Also be aware that many institutions have not fully cataloged their holdings and that some repositories, especially small historical societies and private or business archives, have not reported their holdings to these databases. Sometimes a simple web search is the easiest way to find archival material.
For detailed information on WWU's archival holdings related to the Pacific Northwest, please visit the Heritage Resources website.
Encyclopedia articles, especially those in specialized encyclopedias, can be great places to get a quick introduction to a subject. Articles in these types of publications often have a "further reading" section at the end that can help you find more in-depth resources.
Other reference works, such as the Cambridge Histories Online, contain brief, scholarly essays for general readers and are good ways to quickly familiarize yourself with a topic.
Oxford Reference Online is the best source at WWU for online encyclopedias. To locate additional reference sources, try searching in the library catalog and then limiting your search to encyclopedias or reference books under "Genres/Form" in the left-hand column on the page of search results.
Getting Unstuck in the Archives
Have you settled on a research topic and located a few primary sources but don’t know what to do next? Here are some basic tips to consider when feeling overwhelmed by archival research.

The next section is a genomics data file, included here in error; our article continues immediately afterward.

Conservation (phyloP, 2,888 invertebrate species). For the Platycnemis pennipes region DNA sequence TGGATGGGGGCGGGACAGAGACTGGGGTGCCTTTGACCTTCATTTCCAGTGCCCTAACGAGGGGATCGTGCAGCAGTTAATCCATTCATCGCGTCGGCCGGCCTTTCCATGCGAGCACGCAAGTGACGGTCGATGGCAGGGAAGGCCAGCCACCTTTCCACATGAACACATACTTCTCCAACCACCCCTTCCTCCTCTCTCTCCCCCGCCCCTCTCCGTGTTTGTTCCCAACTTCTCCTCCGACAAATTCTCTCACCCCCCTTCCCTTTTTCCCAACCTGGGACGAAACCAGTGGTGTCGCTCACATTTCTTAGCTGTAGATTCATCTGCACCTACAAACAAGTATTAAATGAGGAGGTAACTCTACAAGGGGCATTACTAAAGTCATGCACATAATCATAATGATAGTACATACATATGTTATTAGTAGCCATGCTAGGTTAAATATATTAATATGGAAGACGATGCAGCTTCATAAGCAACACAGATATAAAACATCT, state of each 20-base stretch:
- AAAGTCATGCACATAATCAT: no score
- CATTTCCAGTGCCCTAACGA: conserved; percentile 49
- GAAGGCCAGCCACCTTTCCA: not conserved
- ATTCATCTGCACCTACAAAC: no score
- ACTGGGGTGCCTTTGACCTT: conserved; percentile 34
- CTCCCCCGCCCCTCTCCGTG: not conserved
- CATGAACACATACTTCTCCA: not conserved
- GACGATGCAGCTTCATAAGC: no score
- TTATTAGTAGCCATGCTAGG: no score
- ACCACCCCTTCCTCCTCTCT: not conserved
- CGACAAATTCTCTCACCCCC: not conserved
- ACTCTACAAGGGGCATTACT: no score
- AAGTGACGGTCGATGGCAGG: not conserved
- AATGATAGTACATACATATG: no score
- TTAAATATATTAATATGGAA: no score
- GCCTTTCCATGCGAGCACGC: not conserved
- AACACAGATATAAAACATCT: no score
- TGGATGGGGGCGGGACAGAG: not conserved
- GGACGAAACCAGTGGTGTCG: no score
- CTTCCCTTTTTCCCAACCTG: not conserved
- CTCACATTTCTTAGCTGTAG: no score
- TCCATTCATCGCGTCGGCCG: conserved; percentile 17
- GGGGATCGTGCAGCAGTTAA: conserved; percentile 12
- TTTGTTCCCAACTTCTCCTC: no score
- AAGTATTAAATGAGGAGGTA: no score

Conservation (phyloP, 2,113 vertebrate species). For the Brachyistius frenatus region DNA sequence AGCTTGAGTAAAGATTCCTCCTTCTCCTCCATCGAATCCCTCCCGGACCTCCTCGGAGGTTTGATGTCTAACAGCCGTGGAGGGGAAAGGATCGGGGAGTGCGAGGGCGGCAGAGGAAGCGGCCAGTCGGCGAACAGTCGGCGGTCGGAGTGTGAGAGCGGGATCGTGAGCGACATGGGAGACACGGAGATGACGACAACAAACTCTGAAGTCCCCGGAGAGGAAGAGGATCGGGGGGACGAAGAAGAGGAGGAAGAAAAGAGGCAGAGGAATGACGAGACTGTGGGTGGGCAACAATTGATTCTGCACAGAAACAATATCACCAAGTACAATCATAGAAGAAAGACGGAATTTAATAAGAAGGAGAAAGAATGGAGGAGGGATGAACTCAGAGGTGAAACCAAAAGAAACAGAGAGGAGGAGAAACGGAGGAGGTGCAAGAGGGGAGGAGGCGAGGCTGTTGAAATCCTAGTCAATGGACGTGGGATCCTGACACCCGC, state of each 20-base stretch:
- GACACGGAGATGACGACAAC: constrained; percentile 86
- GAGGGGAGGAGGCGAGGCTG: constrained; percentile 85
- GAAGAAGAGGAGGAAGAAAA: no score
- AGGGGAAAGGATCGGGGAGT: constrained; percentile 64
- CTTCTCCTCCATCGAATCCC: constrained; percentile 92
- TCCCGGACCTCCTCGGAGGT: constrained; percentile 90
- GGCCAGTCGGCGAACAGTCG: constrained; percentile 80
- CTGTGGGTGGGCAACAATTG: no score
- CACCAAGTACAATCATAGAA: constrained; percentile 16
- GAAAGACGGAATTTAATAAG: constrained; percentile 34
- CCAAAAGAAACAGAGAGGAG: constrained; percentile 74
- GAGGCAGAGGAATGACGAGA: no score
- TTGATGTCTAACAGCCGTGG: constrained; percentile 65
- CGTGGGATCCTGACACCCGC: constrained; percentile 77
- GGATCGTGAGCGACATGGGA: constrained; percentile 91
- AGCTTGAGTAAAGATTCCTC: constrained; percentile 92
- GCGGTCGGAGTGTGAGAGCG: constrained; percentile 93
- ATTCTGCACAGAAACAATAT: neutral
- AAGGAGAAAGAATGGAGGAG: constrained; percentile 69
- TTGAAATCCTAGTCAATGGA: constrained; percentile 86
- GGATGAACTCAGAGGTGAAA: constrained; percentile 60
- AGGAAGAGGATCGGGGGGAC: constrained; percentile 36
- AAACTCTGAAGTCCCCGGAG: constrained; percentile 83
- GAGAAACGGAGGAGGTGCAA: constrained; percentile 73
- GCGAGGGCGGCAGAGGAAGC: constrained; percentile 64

Ask an expert. Get feedback from someone who knows a lot about your topic.
Talk to a librarian or archivist. They're here to help and might know about a great source that would improve your paper.
Be flexible. Don’t get stuck on the topic you set out to research. Sometimes it's better to let the sources that are available suggest a topic rather than struggling to find the perfect source.
Ask questions. Can’t figure out what to do with a source? Make a list of questions you'd like to know the answer to. Try to find the answers and see if they provide clarity about your research topic and/or another direction to go in.
Brainstorm. Find a blank sheet of paper. Write down any ideas about your topic that come to mind. After ten minutes, scratch out the worst ideas and try to develop the rest into something you can use.
Find more primary sources. If you have enough documents to work with, it is rare that you cannot weave them into some sort of story. But if there simply aren’t enough sources, you might need to pick a new topic.
Find more secondary sources. You should already have looked at scholarly books and articles to help you tie your sources/ideas into a larger concept, but if you’re really stuck, keep looking. (Tip: see the notes and bibliographies in these kinds of publications to get ideas for additional sources.)
Understand the debate. Read a variety of secondary sources. Summarize different points of view, interpretations, controversies, etc. Do your primary sources support or refute any aspects of that debate? Do they add anything new to it?